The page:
Maybelline is an activist, community organizer and global change agent. As a first generation Panamanian, Afro-Latina immigrant, she continues to explore the intersections of race, class and social justice among marginalized communities through truth telling.  She graduated from Brigham Young University with a Bachelors degree in Latin American Studies and International Development with a particular focus on Central America.  For the past 13 years she has delved into the community organizing and education realm. She was country director of HELP International in El Salvador focusing on equity and self-sufficiency in rural communities, documented gentrification and the displacement of Panamanian people through UNICEF in Casco Viejo, Panama, and to has been active in immigrant-led and immigrant-centered movements here in the D.C. area.  She enjoys reading Black Feminist brilliance, visual story telling via her camera, surrounding herself with Black excellence inside the walls of the National Museum of African American History and Culture where she volunteers monthly, and showing up in solidarity with just causes highlighting humanity with her three children in tow.  She is honored to be a part of the Tellin’ Stories team and Teaching for Change family as a parent organizer, and she and her husband are determined to spread the word about this tremendous vision everywhere they go.


Deborah Menkart, Executive Director

Raised in D.C., Deborah’s activism began in junior high school when she protested D.C.’s “taxation without representation” and the “dresses-only” dress code for girls. The dress code changed, but D.C.’s colonial status continues. Her perspective on the world was shaped by being the first born in the U.S. of European immigrants on both sides of her family and being raised by a single mother who worked as a dressmaker. During the 1970s Deborah lived in San Diego, California, where she worked as a shipyard electrician and was active in the antiwar, women’s, international solidarity, and labor movements. Through all of these experiences she decided that for any social justice movement in the U.S. to succeed, a change in pre-K—12 education is essential. Since 1989 she has been pursuing that goal in her work at Teaching for Change.

L. Nqobile Mthethwa

As an undergrad, Nqobile Mthethwa worked as a research/project assistant for three years writing, organizing and archiving data pertaining to the Carter G. Woodson Institute’s digital exhibition ‘The Movement in the Archive’ created and supervised by director/Professor Deborah McDowell.  She has worked on open source web-publishing platforms for the display of library, museum, archives, and academic collections/exhibitions. She presented on Julian Bond’s legacy as a historian on a panel at the Julian Bond Symposium in October 2016.  She also helped create and teach a course titled ‘Introduction to Citizenship & Activism A Critical Examination of Jefferson’s University’ for four semesters with Professor Walter Heinecke. Her research interests include organizational structure of grassroots movements, federal legislation of the Civil Rights era and documenting untold historical narratives. She graduated from the University of Virginia in May 2017 with a B.A. in Political Science.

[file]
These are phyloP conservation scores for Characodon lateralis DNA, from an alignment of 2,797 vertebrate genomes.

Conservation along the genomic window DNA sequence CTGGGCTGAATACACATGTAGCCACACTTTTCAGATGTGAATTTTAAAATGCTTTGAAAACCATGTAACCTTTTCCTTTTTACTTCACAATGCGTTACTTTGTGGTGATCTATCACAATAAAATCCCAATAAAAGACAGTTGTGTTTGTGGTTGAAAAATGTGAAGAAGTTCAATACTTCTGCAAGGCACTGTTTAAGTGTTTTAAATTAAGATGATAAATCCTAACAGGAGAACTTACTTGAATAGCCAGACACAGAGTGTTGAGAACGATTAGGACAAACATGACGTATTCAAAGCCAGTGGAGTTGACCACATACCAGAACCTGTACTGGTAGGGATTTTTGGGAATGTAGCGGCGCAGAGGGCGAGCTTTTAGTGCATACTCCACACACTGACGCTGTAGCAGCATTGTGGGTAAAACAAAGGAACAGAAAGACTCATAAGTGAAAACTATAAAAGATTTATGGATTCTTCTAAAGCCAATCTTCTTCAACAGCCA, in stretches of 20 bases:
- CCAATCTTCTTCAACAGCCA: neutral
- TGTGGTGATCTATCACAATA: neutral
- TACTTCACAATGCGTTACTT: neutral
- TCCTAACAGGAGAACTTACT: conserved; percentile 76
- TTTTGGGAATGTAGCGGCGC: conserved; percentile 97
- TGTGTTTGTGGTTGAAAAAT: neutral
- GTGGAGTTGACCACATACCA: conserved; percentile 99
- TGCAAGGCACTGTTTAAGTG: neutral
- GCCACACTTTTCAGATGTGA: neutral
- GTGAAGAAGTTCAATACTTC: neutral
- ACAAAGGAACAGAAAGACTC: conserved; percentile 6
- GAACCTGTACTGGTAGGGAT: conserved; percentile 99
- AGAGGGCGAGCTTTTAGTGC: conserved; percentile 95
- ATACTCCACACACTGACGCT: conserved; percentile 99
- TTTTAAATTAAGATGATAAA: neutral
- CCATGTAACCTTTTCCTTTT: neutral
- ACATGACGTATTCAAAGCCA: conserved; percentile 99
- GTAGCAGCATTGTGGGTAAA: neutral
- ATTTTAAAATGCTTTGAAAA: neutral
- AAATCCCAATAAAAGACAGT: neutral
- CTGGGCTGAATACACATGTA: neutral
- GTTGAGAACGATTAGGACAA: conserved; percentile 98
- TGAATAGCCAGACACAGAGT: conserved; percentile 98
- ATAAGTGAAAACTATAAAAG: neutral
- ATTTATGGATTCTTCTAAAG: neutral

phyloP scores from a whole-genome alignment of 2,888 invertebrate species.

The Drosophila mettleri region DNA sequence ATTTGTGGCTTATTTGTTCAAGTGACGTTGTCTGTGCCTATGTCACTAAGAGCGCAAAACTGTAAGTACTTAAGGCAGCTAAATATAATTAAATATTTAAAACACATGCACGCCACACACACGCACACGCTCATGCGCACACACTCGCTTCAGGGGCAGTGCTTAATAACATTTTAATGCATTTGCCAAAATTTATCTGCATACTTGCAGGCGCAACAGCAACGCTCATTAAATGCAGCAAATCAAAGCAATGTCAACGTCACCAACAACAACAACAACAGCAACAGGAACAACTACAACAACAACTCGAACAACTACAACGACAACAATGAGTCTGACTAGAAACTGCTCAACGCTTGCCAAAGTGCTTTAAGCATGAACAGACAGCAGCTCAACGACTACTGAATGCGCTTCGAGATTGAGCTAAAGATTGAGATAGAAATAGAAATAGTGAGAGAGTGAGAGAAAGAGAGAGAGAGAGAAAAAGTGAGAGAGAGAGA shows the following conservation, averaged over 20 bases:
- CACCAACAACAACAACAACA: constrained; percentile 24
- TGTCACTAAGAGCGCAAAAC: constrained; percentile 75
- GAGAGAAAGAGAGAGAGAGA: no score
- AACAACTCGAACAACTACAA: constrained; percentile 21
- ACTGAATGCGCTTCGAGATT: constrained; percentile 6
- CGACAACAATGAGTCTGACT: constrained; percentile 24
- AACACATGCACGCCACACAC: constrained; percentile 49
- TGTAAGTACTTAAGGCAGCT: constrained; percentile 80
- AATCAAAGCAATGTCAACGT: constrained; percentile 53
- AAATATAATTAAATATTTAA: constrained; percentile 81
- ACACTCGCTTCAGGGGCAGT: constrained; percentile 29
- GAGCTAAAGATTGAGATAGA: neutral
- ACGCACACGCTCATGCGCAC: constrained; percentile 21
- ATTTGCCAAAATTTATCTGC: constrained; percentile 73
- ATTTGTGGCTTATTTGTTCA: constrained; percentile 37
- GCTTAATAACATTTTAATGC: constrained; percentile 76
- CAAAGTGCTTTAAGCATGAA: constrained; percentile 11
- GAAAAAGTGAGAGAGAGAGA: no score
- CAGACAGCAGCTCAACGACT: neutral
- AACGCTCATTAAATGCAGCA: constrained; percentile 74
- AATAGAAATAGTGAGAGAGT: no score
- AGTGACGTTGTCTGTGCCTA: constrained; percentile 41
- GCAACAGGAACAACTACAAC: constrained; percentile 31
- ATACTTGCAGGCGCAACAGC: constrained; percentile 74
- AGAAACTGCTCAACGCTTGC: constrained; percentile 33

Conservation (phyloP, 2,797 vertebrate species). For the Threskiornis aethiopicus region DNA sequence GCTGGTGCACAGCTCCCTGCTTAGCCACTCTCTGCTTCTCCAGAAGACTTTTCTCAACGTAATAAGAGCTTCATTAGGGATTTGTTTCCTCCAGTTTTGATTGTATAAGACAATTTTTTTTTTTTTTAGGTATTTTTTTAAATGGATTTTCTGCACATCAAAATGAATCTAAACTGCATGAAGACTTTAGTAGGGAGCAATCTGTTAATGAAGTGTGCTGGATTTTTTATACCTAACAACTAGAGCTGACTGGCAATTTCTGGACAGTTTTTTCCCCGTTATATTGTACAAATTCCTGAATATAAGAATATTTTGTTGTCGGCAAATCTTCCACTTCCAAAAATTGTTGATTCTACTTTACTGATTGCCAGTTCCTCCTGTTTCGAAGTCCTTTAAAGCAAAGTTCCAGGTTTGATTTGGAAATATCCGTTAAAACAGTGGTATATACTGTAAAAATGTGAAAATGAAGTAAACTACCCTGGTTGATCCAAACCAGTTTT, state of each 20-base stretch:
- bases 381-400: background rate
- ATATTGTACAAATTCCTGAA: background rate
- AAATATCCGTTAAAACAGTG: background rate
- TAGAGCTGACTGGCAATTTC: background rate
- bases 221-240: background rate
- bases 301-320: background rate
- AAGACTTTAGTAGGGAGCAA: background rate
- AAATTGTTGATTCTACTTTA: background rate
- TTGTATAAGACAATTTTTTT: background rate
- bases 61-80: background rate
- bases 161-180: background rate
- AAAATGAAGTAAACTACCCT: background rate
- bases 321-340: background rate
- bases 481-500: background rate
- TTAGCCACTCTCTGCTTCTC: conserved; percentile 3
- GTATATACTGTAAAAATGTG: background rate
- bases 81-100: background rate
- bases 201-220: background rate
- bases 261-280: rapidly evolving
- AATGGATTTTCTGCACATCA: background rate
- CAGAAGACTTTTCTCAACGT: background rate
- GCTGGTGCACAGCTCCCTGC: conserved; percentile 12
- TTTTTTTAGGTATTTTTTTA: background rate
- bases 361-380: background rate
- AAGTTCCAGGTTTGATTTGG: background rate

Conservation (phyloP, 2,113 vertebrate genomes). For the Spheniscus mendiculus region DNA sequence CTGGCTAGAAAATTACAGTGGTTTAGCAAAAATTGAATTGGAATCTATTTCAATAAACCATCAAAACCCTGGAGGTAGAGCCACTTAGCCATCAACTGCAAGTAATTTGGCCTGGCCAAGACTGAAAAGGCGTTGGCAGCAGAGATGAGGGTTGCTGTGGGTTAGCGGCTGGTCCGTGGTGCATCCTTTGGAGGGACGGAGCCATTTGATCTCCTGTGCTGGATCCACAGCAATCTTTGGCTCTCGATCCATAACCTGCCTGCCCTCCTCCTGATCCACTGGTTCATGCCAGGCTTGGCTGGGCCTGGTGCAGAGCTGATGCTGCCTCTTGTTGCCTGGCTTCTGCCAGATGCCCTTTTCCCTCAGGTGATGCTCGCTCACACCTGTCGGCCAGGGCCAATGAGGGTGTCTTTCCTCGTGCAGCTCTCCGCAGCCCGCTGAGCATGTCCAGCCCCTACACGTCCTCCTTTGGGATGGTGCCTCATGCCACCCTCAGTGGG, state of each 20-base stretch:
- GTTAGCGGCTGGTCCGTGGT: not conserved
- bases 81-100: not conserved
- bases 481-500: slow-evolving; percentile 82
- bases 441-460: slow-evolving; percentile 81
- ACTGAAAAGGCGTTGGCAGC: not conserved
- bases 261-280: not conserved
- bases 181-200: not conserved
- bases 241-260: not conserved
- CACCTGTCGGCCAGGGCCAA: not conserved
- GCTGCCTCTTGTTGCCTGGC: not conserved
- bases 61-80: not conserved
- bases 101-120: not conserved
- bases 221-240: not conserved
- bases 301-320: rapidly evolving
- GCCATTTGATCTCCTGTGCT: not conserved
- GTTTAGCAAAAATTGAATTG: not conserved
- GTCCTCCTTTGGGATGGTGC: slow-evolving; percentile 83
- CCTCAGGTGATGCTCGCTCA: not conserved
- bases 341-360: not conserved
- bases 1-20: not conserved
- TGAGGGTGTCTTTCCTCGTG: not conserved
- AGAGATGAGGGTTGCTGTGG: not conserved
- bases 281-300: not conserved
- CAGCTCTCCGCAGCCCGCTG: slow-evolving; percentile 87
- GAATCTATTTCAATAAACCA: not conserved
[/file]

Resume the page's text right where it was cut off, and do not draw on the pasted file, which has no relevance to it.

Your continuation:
Mykella Palmer-McCalla, Creative Coordinator

Convinced that her future career title would read Advertising & Design Mogul, Mykella chose to major in marketing at the University of Maryland, College Park, where she was a member of the highly select, nationally acclaimed Hinman CEOs living-learning program. But it was in an African American rhetoric class where she discovered her true passion: words. Inspired by the ability of such titans as Frederick Douglass, Cornel West, and Maya Angelou to shape a culture’s ideas through language, Mykella decided to add writing to her artistic pursuits. Today, she’s the Creative Coordinator of Teaching of Change and helps manage the website and all things visual. If you really need her and can’t find her, try looking in a comfy corner somewhere. You’ll probably discover her there, hiding out, curled up with her nose in a book.


Jenice View

Dr. Jenice L. View is an Assistant Professor in the Graduate School of Education at George Mason University. For more than 20 years, View has worked with a variety of educational and nongovernmental organizations, including a public charter school, the Just Transition Alliance, Rural Coalition, the Association for Community Based Education, and LISTEN, Inc. to create space for the voices that are often excluded from public policy considerations: women, people of color, poor urban and rural community residents, and especially youth. She has a BA from Syracuse University, an MPA-URP from Princeton, and a PhD from the Union Institute and University. View, a native of one of the last U.S. Colonies (Washington, D.C.), is the proud mother of two daughters, Ava and Leah. She hopes to pass on her inheritance of being a politically aware and socially active woman that she received from many including her paternal grandparents (among the first organizers in the Nation of Islam in the 1940s), and her parents (who have helped form and sustain many local D.C. community institutions).